Amélie-Sophie Vavrovsky’s experience as an international student who came to the U.S. from Austria prompted her to examine this country’s immigration processes more carefully.
One thing she learned is that many employers decide not to sponsor immigrant employees because of the often complicated legal work that is required as part of a time-consuming process.
This discovery prompted her to further develop an immigration technology platform she built called Formally so that it could assist organizations with legal tasks necessary for hiring and retaining foreign employees in the U.S.
Vavrovsky told Legal Dive her hope is that Formally will become the “go-to tool for immigration compliance and management” for a wide array of employers.
Guided through tasks
A key way Formally can help in-house legal teams is by walking them step-by-step through employment visa processes, most of which require detailed submissions to government agencies.
This technology-assisted functionality saves companies the time and expense of having to create their own processes for completing documents and filing them as needed.
The platform can also eliminate some repetitive work, Vavrovsky said, and it is currently available in 10 languages.
H-1B, L-1A, 0-1A and EB-1 are among the visa types that Formally can help users with.
“It's a pretty comprehensive tool in that it can handle both simpler and more complicated cases,” Vavrovsky said.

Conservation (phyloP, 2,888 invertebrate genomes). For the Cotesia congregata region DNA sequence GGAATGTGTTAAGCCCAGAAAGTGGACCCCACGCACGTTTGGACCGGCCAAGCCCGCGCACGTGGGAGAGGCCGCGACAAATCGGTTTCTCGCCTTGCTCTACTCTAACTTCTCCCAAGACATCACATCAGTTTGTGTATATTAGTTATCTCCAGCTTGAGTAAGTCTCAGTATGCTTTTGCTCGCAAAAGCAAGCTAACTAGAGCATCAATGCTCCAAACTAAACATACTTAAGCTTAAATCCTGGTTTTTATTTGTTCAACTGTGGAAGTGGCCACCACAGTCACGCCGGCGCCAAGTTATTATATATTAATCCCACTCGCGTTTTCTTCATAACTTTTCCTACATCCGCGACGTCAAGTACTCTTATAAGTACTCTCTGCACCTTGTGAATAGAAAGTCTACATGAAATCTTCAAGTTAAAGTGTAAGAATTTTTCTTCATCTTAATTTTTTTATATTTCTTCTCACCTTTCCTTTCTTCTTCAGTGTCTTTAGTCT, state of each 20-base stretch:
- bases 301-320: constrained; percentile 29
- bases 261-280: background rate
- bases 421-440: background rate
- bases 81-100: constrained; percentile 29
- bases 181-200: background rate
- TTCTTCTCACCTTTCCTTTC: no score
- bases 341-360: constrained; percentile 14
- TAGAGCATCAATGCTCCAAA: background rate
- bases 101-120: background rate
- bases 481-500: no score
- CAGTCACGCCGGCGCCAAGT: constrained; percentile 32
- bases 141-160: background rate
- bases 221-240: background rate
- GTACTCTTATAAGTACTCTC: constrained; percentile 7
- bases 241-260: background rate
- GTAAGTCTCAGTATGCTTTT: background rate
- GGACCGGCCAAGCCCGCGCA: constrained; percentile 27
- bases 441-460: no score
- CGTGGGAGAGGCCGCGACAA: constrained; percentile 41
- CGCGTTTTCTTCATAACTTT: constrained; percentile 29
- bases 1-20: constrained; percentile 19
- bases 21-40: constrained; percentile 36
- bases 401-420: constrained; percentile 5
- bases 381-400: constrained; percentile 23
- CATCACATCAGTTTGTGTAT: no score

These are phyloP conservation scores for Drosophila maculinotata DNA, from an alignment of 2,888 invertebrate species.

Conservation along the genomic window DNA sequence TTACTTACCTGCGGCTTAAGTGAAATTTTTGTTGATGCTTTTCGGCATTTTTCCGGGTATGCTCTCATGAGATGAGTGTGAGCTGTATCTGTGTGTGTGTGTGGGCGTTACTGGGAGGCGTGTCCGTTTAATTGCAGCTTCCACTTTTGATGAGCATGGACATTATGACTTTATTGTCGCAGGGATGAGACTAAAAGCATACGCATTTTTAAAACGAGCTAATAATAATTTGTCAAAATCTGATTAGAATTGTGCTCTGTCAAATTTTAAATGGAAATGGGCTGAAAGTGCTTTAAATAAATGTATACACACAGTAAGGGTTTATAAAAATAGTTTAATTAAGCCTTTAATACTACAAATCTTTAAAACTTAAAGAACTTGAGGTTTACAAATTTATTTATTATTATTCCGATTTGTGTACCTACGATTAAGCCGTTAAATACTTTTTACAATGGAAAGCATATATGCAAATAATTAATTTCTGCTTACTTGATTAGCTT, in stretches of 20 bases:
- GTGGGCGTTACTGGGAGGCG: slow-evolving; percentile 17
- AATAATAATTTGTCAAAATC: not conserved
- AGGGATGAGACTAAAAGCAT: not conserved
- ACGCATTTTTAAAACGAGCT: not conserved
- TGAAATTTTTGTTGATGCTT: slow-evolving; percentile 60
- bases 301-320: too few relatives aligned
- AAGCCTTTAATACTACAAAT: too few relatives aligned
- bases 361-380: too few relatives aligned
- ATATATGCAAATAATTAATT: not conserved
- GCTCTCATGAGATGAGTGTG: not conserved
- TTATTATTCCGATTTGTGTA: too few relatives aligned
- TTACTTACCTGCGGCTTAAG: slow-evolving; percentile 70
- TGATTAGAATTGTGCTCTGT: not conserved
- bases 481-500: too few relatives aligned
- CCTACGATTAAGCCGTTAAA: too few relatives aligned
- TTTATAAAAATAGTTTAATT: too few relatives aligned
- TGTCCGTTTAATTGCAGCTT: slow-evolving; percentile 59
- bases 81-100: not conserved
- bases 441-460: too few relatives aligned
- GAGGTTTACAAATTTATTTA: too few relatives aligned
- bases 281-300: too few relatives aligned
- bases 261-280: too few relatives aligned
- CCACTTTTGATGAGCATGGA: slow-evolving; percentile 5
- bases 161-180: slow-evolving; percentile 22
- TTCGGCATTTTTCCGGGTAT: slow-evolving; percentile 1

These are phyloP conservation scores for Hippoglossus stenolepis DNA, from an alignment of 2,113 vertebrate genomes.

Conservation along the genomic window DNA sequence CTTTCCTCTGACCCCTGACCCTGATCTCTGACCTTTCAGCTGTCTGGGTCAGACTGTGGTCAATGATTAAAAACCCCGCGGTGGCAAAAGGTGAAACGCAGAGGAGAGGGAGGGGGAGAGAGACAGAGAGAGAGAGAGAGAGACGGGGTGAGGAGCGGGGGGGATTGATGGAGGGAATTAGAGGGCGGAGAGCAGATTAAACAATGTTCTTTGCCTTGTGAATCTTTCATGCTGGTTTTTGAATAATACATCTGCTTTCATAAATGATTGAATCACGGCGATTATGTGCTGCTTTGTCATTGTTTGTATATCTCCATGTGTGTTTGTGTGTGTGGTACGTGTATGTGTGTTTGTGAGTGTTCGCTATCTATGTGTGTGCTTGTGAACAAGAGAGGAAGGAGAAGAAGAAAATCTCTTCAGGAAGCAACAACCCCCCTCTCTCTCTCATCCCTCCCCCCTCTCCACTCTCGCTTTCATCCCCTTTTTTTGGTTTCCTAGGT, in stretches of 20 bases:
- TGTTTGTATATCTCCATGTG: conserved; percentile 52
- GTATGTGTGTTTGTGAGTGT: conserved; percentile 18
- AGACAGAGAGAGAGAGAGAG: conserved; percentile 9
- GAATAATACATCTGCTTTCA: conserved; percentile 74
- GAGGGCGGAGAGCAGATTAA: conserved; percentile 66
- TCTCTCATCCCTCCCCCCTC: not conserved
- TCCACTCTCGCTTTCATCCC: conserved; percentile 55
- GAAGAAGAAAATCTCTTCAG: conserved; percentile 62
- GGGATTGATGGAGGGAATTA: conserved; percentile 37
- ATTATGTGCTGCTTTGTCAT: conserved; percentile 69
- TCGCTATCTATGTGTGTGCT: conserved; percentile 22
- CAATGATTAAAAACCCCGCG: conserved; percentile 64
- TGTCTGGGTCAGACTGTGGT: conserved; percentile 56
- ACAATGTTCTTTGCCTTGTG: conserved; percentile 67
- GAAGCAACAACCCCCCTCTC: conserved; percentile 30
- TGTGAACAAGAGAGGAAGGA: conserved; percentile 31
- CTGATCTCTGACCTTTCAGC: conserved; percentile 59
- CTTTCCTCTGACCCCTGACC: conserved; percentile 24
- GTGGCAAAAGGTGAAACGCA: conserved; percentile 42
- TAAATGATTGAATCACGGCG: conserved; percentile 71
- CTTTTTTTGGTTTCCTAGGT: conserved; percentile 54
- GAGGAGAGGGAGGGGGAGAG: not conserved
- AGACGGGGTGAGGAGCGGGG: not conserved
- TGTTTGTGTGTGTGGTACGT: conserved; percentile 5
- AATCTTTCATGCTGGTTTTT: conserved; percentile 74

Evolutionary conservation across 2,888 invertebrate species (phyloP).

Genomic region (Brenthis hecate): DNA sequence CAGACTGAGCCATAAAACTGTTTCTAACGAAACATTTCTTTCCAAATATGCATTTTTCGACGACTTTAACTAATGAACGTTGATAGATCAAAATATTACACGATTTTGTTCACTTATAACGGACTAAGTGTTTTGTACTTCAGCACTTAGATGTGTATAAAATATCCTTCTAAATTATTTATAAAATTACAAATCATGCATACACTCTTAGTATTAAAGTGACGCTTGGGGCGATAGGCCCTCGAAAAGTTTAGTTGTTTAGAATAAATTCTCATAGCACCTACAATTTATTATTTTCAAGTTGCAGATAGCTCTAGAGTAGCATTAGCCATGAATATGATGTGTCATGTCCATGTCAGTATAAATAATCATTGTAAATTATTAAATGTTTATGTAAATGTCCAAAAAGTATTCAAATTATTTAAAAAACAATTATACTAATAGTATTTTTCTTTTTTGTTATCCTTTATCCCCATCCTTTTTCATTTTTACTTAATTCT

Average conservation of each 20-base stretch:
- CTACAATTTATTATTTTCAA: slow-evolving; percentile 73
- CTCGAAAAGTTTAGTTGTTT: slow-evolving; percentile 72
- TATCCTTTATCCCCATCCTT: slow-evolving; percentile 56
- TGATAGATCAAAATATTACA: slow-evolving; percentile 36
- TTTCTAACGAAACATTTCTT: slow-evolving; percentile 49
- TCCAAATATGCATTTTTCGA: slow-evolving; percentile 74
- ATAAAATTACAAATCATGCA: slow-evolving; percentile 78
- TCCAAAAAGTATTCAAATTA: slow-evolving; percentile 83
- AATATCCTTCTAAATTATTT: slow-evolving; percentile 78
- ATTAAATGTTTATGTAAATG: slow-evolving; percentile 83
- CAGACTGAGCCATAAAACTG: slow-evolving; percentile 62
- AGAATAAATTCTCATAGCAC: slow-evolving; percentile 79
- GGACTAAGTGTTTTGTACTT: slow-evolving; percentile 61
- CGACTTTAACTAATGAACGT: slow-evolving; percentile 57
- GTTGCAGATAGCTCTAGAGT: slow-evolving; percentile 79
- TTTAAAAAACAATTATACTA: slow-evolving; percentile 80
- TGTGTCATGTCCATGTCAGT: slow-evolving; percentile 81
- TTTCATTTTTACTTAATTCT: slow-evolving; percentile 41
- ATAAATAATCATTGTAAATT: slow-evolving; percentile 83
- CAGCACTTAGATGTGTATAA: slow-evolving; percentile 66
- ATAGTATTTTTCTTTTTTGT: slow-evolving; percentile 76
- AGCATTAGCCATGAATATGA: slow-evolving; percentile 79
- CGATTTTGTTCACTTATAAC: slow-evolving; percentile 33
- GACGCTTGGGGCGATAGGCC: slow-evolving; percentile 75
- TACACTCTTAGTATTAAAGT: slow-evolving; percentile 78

Reducing legal spend
Formally, which announced a pre-seed funding round of $2.3 million last year, has been undertaking a private beta with companies.
Vavrovsky, the company’s founder and CEO, said the platform will become generally available to employers this spring.
She noted that some employers have reported that using Formally has drastically reduced their spend on outside immigration counsel.
One of those businesses is the data management company Commvault, which is using Formally to help it internally process L-1 visas for foreign employees whom it sponsors to live, train and receive mentorship in the U.S.
“If you have the internal capacity to compile your own legal cases, Formally is a force multiplier for your legal team,” said Vavrovsky, a graduate of Stanford University and Brown University.
Finding legal counsel
As for those companies that still want to use outside counsel, Formally allows them to bring their lawyers onto the platform.
Additionally, companies can use the software’s lawyer matching tool to find outside counsel experienced in immigration law.
Vavrovsky noted that the platform makes it easy for employers to assign specific lawyers to specific cases.
She said these capabilities are particularly well-suited to startups or other small companies that do not have their own in-house legal teams.
Diverse talent pool
Overall, Vavrovsky said, the platform is likely to appeal to companies that hire employees with specialized skill sets.
She referenced businesses focused on machine learning or self-driving cars as examples of employers who may need to turn to visa sponsoring to find the expertise they are seeking.
Vavrovsky, who was named to Forbes’ 30 under 30 social impact list for 2023, said employers wanting to enhance their diversity, equity and inclusion (DEI) efforts also could find Formally helpful.
Along those lines, she said smoothly handling employer-sponsored visas enables companies to both attract and retain a diverse mix of talented employees.
“It cannot be overstated how important it is to people to get this right and to feel like they are taken care of by their employers,” Vavrovsky said.